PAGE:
"Twenty or thirty." The torchlight glittered off the chipped enamel of his visor. His helm and gorget were wrought in the shape of a man's face and shoulders, skinless and bloody, mouth open in a silent howl of anguish.

"Ser Rodrik had you five-to-one."

"Aye, but he thought us friends. A common mistake. When the old fool gave me his hand, I too k half his arm instead. Then I let him see my face."

 

 

Is Ramsay talking about Theon?

He’s talking about everyone: Rodrik, Theon, Reek I, the Bastard’s Boy who was injured during the Manderly-Frey melee at Winterfell. Anyone who thinks Ramsay is a friend will be shown to have been mistaken, and probably in pretty short order. 

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9 hours ago, Lost Melnibonean said:

Have any of y'all seen a thread arguing that the Clubfoot was a seed or somehow descended from a Targaryen? He appears to have know the Red Keep's secrets, and a legend suggests that his foot was stolen and sold to a sorcerer. 

I have not seen such a thread.

I have not yet read Fire & Blood but I am very interested in the motif of the severed foot. It's an important symbol in Dunk & Egg, when Dunk sells his horse, Sweetfoot, in order to buy armor. (He promises he will come back for her, but he hasn't mentioned her in the subsequent stories.) Dunk also ponders whether he should have allowed Brightflame to cut off his foot instead of setting in motion the Trial of Seven that led to the death of Prince Baelor.

Every time someone mentions "two feet of rope" or "he climbed to his feet," I know GRRM is dropping a hint about something. I just don't know yet what he is telling us.

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11 hours ago, Seams said:

I have not seen such a thread.

I have not yet read Fire & Blood but I am very interested in the motif of the severed foot. It's an important symbol in Dunk & Egg, when Dunk sells his horse, Sweetfoot, in order to buy armor. (He promises he will come back for her, but he hasn't mentioned her in the subsequent stories.) Dunk also ponders whether he should have allowed Brightflame to cut off his foot instead of setting in motion the Trial of Seven that led to the death of Prince Baelor.

Every time someone mentions "two feet of rope" or "he climbed to his feet," I know GRRM is dropping a hint about something. I just don't know yet what he is telling us.

Since you're interested in the theme, you should know that the George draws attention to the foot. When Cregan is about to lop off his head, Larys requests that Cregan lop off his clubfoot as a boon, which Cregan agrees to do. Cregan sends Larys's body back to Harrenhal, but commands to have the foot buried near King's Landing, whereupon it is stolen and rumored to be sold to a sorcerer. Another leg is also rumored to be sold to a sorcerer at the same time, the leg of an unquestioned Targaryen, a seed or a prince, I forget which.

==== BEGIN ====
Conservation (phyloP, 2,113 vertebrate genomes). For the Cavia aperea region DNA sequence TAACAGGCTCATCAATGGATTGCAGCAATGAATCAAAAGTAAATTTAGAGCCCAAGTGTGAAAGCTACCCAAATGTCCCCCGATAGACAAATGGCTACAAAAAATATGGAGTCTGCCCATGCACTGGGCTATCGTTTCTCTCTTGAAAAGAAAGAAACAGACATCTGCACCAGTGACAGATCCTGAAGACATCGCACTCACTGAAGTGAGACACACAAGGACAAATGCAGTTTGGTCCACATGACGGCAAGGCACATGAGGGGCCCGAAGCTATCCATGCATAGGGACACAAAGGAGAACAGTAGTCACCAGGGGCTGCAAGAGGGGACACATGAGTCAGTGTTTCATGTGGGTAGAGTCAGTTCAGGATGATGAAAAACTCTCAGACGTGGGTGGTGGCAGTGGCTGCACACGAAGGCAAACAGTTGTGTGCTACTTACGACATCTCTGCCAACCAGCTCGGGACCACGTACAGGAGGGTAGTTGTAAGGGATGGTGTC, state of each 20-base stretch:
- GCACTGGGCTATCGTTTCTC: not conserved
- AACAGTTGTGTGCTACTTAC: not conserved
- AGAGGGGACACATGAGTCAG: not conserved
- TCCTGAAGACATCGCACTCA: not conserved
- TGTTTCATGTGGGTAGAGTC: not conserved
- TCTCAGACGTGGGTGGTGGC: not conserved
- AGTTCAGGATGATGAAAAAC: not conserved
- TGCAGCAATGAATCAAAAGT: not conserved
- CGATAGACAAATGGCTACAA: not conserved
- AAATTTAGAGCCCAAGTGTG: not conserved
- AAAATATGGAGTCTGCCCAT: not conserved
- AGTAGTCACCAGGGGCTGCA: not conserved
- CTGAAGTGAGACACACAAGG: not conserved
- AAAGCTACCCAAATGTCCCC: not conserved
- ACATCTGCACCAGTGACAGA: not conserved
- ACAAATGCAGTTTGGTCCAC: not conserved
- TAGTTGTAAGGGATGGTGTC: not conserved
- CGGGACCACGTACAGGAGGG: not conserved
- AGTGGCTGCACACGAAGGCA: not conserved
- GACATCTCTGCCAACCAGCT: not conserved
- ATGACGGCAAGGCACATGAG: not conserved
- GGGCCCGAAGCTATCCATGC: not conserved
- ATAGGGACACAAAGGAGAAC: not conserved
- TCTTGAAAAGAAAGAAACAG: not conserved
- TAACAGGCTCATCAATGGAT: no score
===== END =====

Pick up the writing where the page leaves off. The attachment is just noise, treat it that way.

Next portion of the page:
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On 10/10/2019 at 8:52 PM, Lost Melnibonean said:

In Rhaenyra Triumphant, Fire and Blood, Nettles feeds Sheepstealer a black ram, slitting the throat herself, so that her riding leathers become stained with blood when she mounted her dragon. 

There is a lot of potential symbolism here. First note the colors involved: black, red, and brown, suggesting that the little brown girl on the brown dragon does have a drop of dragonblood. Also, the ram is a symbol of virility, suggesting that Mysaria told it true in that Nettles was pregnant with Daemon's child. And we know that the George knows his Shakespeare, and we recall that the black ram was tupping the white ewe in Othello, suggesting that Daemon was indeed sleeping with Nettles. Finally, recall there was some discussion about whether Nettles was a maiden before flying off with Daemon. That discussion seemed a bit extraneous, but with this phrase, "Her riding leathers were stained with blood when she mounted her dragon," the author suggests that Nettles was a maiden when she came to Daemon's bed. 

My head is spinning, that's a post toplam make one go wow. 

I think the Doom of Valyria was a flood, now hear me out, in Qur'an, God warns Noah that the sign of flood is a volcanic eruption, when it happens they have to embark the ark. I think sending a giant flood to a nation related to fire makes sense to me. 

I also learned seahorses are called dragon's bastard child in Japanese, and Velaryon's are Valyrians with seahorse sigil, were their founder a bastard? Ironic they call themselves as the True. Maybe they are actually tied to Doom of Valyria? Bastard of Noah's wife died during the flood. 

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Is this something that happens often, or is one just regurgitating another story?

Illyrio and Serra

"A maiden? I know the way of that." Illyrio thrust his right hand up his left sleeve and drew out a silver locket. Inside was a painted likeness of a woman with big blue eyes and pale golden hair streaked by silver. "Serra. I found her in a Lysene pillow house and brought her home to warm my bed, but in end I wed her. Me, whose first wife had been a cousin of the Prince of Pentos. The palace gates were closed to me thereafter, but I did not care. The price was small enough, for Serra." (Tyrion II, ADwD 5)